You might be surprised to learn that there are several “official” versions of the Second Amendment. One of these versions, passed by Congress, reads:
A well regulated Militia, being necessary to the security of a free State, the right of the people to keep and bear Arms, shall not be infringed.
Another version, ratified by the states, reads:
A well regulated militia being necessary to the security of a free state, the right of the people to keep and bear arms shall not be infringed.
The mechanical differences between these versions have generated controversy over the amendment’s interpretation even today. The primary battleground for this controversy is within the issue of gun control. Opponents of gun control argue (broadly) that the Second Amendment affords American citizens the right to own and use firearms with impunity. Gun control supporters interpret the amendment as guaranteeing citizens the right to form militias for the common defense. The specific text of the amendment is vague enough, especially with the discrepancies between versions, that both sides’ views can be valid. Congress has passed legislation to limit the dissemination of certain types of weapons, but today’s Congress Week post deals with a different type of gun law: taxes.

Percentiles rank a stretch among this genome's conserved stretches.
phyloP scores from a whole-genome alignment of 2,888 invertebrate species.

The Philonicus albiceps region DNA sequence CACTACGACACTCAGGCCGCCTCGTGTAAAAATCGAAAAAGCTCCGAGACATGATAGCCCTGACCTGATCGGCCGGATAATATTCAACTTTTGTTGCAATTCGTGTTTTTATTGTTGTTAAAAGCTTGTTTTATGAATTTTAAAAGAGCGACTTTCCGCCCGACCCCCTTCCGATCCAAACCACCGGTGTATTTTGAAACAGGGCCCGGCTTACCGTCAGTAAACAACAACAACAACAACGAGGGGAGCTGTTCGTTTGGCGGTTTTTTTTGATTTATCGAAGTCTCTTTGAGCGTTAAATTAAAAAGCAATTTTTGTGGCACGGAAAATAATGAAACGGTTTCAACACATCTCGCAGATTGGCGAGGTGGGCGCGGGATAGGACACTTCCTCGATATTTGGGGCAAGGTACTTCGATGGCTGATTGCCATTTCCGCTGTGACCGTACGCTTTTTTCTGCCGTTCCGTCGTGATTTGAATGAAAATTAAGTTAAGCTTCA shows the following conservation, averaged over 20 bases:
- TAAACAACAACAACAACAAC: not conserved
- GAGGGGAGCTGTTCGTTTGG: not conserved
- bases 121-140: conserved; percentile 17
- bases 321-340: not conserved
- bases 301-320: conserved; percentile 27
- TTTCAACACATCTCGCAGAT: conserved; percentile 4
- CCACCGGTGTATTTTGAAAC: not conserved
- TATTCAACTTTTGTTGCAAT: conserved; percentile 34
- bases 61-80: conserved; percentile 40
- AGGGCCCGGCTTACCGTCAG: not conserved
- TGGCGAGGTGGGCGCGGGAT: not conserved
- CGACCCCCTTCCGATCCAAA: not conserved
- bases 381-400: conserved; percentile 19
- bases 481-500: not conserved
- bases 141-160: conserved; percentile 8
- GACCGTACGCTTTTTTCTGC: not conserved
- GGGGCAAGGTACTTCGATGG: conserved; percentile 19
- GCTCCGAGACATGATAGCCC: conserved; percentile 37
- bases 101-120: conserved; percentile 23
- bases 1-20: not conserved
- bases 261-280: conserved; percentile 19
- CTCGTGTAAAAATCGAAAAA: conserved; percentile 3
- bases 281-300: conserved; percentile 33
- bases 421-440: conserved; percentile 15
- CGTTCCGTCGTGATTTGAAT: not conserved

Language in the 1983 Crime Victims Compensation Bill would have diverted funds collected from the 10% federal excise tax on handguns toward compensating the victims of firearm-related crime. However, these funds were already appropriated toward the Pittman-Robertson Wildlife Restoration Fund. These moneys paid for wildlife conservation and hunting safety education nationwide. Diverting these fund would result in a nearly 30 million dollar decrease among state economies. The National Rifle Association (NRA) petitioned several congressmen, including Jack E. Hightower, to deny the legislation on these grounds. The following letter from our Jack Hightower collection is accompanied by data and arguments for a “Nay” vote.